(Click on picture to watch the Ad)
A number of Citgo commercials lauding the Venezuelan government for supporting poor Americans with discounted heating oil have been appearing on prime time television, some even featuring former Congressman Joseph Kennedy. Though Kennedy has been accused of a Faustian pact for appearing in the ads, this story sidesteps the bigger picture.
I happened to catch one of the latest Citgo ads — disarmingly humanizing and compassionate — while watching the New York Giants stick it to the Dallas Cowboys last night (confession: I grew up in 49er country where Dallas was reviled with the ascendance of Bill Walsh’s west coast offense, the significance of which I could not comprehend until reading Michael Lewis’s The Blind Side).
The ads seem to capitalize on some of the crucial weaknesses in America today: economic uncertainties for Americans in the bottom two income quartiles magnified by rising heating bills and the geopolitical missteps that have given rise to the “New Axis of Oil” which Flynt Leverett described in the Summer of 2006. Leverett’s latest piece in The National Interest continues to probe the limits of American power with a fragile and declining dollar against rising major oil and manufacturing states.
Part of the problem is also how we deal with the leadership of these rising powers. We try to simultaneously demonize and marginalize leaders like Putin, Chavez, and Ahmadinejad while pursuing soft regime-change efforts when they retain control of pivotal nodes of power, the energy faucets. Thus far this has proved ineffective and counterproductive as Leverett’s article contends.
Chavez is not a megalomaniacal dictator like Kim Jong Il as some would like to paint him. He’s motivated by a triad of interests — augmenting Venezuelan geopolitical power, bridging domestic disparities with his ambitious social agenda, and maintaining his own regime. Sometimes the publicity of his social/populist efforts may actually cut into actual delivery of services. Journalist inquiry, like Tina Rosenberg’s “The Perils of Petrocracy” in the New York Times Magazine a few months ago, has exposed the conflicts of interest and ineptitude that riddle his gospel of oil agenda.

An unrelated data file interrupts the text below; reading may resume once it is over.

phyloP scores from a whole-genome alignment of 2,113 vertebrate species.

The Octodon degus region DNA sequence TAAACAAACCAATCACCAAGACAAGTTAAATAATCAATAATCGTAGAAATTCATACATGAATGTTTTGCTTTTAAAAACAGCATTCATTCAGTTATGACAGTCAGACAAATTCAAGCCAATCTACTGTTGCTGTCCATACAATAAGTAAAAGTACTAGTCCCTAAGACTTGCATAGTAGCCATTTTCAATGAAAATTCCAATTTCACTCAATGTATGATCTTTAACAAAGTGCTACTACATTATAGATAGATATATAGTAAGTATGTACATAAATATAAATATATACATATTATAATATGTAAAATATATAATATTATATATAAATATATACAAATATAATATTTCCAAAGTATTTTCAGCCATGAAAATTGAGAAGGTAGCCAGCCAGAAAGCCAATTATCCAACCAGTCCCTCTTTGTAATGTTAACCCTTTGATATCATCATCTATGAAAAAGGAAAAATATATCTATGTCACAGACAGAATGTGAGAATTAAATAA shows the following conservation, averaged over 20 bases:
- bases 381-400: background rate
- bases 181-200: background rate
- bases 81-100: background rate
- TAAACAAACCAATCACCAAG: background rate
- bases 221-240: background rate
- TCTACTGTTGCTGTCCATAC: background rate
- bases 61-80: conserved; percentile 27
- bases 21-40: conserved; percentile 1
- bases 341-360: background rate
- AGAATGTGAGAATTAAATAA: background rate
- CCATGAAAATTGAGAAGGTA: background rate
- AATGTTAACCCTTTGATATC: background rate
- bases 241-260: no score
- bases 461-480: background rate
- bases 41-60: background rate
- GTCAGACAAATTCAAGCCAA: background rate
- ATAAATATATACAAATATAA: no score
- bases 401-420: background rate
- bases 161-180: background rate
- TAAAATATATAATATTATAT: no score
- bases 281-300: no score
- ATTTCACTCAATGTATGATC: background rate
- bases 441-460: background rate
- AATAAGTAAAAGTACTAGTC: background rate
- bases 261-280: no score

The Citgo ads reveal a more complex opponent in Chavez than the one typically portrayed in the Wall Street Journal editorial page. We’ll need to craft more sophisticated devices, such as an enlightened policy that weans Cuba away from Chavez if we want to create voices of geopolitical pluralism. If Israel-Palestine is the trope that animates the forces that move against us in the Middle East, our bungled Cuba policy plays a similar role for Latin America.
Chavez cannot be easily dismissed out of hand for the populist politics and global posturing that appeal across Latin America even amongst moderate allies in Brazil and Argentina. Now he’s taking his case to a broad swathe of the American people — I won’t be surprised to see a Citgo ad on Super Bowl Sunday with over 90 million viewers — and I guarantee people will be listening.